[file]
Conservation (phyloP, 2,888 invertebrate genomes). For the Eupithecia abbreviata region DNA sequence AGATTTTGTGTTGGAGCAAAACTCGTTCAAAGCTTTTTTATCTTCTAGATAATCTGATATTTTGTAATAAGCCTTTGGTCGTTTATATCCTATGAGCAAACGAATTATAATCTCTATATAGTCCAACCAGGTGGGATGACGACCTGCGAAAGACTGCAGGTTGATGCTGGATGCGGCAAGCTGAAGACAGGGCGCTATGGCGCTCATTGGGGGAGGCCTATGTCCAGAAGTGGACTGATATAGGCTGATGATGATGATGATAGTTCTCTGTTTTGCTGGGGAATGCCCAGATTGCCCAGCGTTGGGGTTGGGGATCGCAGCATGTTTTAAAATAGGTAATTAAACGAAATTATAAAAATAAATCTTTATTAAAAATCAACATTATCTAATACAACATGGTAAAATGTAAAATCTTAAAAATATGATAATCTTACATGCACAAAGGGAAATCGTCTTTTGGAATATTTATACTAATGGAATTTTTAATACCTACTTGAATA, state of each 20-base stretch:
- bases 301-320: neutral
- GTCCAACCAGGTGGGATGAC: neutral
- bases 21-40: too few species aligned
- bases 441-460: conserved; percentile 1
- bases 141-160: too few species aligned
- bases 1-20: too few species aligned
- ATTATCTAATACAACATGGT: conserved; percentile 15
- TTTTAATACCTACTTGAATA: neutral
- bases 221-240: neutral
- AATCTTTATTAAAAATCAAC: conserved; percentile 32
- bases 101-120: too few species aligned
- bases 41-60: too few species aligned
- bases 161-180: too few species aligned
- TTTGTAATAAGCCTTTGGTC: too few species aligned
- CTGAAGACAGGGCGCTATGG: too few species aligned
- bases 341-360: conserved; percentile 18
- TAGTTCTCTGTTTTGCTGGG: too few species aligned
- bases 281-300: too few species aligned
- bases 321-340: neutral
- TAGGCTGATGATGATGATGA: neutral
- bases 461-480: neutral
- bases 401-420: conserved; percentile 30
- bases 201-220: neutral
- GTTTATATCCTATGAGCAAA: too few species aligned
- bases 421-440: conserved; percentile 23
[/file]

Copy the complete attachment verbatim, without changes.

Conservation (phyloP, 2,888 invertebrate genomes). For the Eupithecia abbreviata region DNA sequence AGATTTTGTGTTGGAGCAAAACTCGTTCAAAGCTTTTTTATCTTCTAGATAATCTGATATTTTGTAATAAGCCTTTGGTCGTTTATATCCTATGAGCAAACGAATTATAATCTCTATATAGTCCAACCAGGTGGGATGACGACCTGCGAAAGACTGCAGGTTGATGCTGGATGCGGCAAGCTGAAGACAGGGCGCTATGGCGCTCATTGGGGGAGGCCTATGTCCAGAAGTGGACTGATATAGGCTGATGATGATGATGATAGTTCTCTGTTTTGCTGGGGAATGCCCAGATTGCCCAGCGTTGGGGTTGGGGATCGCAGCATGTTTTAAAATAGGTAATTAAACGAAATTATAAAAATAAATCTTTATTAAAAATCAACATTATCTAATACAACATGGTAAAATGTAAAATCTTAAAAATATGATAATCTTACATGCACAAAGGGAAATCGTCTTTTGGAATATTTATACTAATGGAATTTTTAATACCTACTTGAATA, state of each 20-base stretch:
- bases 301-320: neutral
- GTCCAACCAGGTGGGATGAC: neutral
- bases 21-40: too few species aligned
- bases 441-460: conserved; percentile 1
- bases 141-160: too few species aligned
- bases 1-20: too few species aligned
- ATTATCTAATACAACATGGT: conserved; percentile 15
- TTTTAATACCTACTTGAATA: neutral
- bases 221-240: neutral
- AATCTTTATTAAAAATCAAC: conserved; percentile 32
- bases 101-120: too few species aligned
- bases 41-60: too few species aligned
- bases 161-180: too few species aligned
- TTTGTAATAAGCCTTTGGTC: too few species aligned
- CTGAAGACAGGGCGCTATGG: too few species aligned
- bases 341-360: conserved; percentile 18
- TAGTTCTCTGTTTTGCTGGG: too few species aligned
- bases 281-300: too few species aligned
- bases 321-340: neutral
- TAGGCTGATGATGATGATGA: neutral
- bases 461-480: neutral
- bases 401-420: conserved; percentile 30
- bases 201-220: neutral
- GTTTATATCCTATGAGCAAA: too few species aligned
- bases 421-440: conserved; percentile 23